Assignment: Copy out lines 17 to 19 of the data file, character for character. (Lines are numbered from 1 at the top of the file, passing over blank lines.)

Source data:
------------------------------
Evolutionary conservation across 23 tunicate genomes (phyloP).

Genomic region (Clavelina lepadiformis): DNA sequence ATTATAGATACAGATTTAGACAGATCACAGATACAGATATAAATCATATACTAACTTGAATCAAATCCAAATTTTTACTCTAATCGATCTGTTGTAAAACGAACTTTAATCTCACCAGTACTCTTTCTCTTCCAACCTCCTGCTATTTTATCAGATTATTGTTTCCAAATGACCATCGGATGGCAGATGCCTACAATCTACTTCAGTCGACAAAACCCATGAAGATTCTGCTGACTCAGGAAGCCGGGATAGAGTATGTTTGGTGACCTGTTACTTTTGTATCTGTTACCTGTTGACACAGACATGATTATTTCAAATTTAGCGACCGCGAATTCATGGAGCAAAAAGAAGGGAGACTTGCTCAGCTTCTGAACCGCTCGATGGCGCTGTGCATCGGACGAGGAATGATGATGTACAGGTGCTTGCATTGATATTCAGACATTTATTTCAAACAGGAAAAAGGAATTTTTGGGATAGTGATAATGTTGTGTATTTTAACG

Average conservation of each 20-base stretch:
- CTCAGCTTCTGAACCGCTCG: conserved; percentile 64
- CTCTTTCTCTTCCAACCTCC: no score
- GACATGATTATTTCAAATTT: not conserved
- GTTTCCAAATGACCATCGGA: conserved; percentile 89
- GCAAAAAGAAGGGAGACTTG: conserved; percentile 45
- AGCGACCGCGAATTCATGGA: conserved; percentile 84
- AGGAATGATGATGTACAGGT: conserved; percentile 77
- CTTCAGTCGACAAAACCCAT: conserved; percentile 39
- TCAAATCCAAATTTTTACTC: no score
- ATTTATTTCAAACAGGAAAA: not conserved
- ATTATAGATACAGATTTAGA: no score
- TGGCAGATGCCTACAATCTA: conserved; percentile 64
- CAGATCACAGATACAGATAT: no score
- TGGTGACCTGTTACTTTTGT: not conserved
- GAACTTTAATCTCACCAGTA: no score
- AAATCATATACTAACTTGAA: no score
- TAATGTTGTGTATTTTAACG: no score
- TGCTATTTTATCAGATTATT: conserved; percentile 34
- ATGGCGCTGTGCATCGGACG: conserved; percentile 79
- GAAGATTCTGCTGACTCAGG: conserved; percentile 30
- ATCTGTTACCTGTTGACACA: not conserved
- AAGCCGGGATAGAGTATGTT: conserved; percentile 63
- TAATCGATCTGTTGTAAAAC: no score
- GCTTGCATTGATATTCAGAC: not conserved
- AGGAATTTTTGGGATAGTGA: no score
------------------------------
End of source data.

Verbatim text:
- TGGTGACCTGTTACTTTTGT: not conserved
- GAACTTTAATCTCACCAGTA: no score
- AAATCATATACTAACTTGAA: no score